I'm still working my way through music given to me recently, as well as a wealth of vinyl I purchased over the past month. Therefore I'm a little behind on new releases, but have managed to squeeze a few in this week. Most of the albums on this list have a distinct mood to them, a mood I've been trying capture in the latest project I've started. Mellow and dark. But there are a few more upbeat picks as well. Enjoy.
Blind Willie Johnson - The Complete Blind Willie Johnson: The Texas native lived in early part of the 1900's, passing in 1945, but not before leaving behind a catalog of raspy acoustic roots blues that reaches into the gut and stays there. I've known his songs for quite some time from another collection, but was given the complete collection the other week and it's been in constant rotation since. His voice is a raw growl and his picking is steady and swift. The combination makes for an original sound within the roots blues catalog. Great stuff.
Ghost - Freedom of Thought: This album, released in 2009, has been the biggest surprise of the week. It's an experimental hip-hop album from the UK. It has the kind of creativity that many British trip-hop albums had in the late '90s, but with the intelligence of the new wave of consciousness hip-hop. Most of the album is haunting instrumentals and samples, with the occasional voice working its way into the dreamlike flow of the record. Extremely well done.
Mount Eerie - Black Wooden Ceiling Opening: This band is another incarnation of Phil Elvrum of The Microphones. Given that, the basic structure isn't much different. Both bands are lo-fi indie folk and judging by what I've heard of each, both are brilliant. This EP is quite remarkable. Everything he does seems to be in a fog, until it suddenly breaks through into hymn like wonder. "Domesticated Dog" is the rare Dinosaur Jr.-esque melody driven rocker on here. Can't wait to check out the many, many other albums.
Tengger Cavalry - Tengger Cavalry: This 2010 EP was the debut release from this China based folk metal band. I'm not well versed in Chinese music, though I've heard some traditional folk music from that culture and love the complicated note structure which manages to still feel soothing. These four songs do a nice job of blending that concept with black metal elements. Not an essential album by any means, but certainly interesting if you're into seeing how music blends and evolves.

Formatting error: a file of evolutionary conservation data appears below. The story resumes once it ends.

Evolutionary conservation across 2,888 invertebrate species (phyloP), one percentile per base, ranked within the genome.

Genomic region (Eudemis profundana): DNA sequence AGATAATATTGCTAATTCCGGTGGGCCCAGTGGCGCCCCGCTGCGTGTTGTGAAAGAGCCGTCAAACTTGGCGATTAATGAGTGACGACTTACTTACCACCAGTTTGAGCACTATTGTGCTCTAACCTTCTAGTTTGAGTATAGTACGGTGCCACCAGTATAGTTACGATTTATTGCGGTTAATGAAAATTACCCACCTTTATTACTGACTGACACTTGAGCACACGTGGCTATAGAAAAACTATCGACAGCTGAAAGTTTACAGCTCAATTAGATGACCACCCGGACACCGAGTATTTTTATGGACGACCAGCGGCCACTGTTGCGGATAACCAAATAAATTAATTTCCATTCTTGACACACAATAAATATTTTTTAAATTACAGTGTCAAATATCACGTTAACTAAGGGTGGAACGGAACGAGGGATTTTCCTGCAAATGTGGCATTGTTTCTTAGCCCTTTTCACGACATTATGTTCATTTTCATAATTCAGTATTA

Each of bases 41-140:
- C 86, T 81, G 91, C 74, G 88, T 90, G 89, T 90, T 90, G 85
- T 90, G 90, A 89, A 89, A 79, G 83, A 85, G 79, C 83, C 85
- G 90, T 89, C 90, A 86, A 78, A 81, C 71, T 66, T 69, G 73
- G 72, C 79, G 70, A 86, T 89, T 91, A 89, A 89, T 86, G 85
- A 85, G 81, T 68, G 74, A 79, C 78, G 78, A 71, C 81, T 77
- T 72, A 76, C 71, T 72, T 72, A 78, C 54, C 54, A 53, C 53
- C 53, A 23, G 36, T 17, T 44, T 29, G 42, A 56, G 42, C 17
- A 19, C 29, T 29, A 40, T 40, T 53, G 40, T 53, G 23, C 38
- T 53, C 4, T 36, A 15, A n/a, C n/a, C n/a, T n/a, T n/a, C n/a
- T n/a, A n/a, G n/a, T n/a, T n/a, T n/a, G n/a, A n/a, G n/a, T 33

Odawas - The Aether Eater: I've been familiar with this band's 2007 album Raven and the White Night for a few years, but finally got to hear this 2005 debut last week. They play a unique blend of psychedelic folk music that reminds me of the late '60s era Pink Floyd. The songs are expansive, swollen with story and depth, much like the post-Syd version of Floyd. This album is definitely a little less defined than the follow-up, but that's neither a positive or negative. This is the kind of music that would frustrate a lot of people, but the kind that I love to get lost in.
Kaizers Orchestra - Violeta Violeta Volume 2: The second album in the Norwegian band's planned trilogy is another manic collection of furious unique rock. This project has seen them branch out a bit, incorporating hip hop elements and gypsy punk into their indie rock style. As with the first volume, there are a few songs I could do without, and I do miss the evil thread that ran through their earlier work, but this is still an enjoyable album and I look forward to the third and final part.
Howlin Rain - The Russian Wilds: Released last month, this is the San Francisco rock bands third album. I've been back and forth on this album all week. There are parts that I truly enjoy. It's a throwback to the classic rock radio sound, and when it works, it sounds really good. But there other elements of it that sound more like 80's rock radio, and not that I particularly dislike that style, it just doesn't work on here and the mixture of the two sounds is a little off-putting. This is one of those albums that will either take a little more getting used to and then I'll love it. Or it will irk me to the point that I never listen to it again. As you can see, I'm really torn.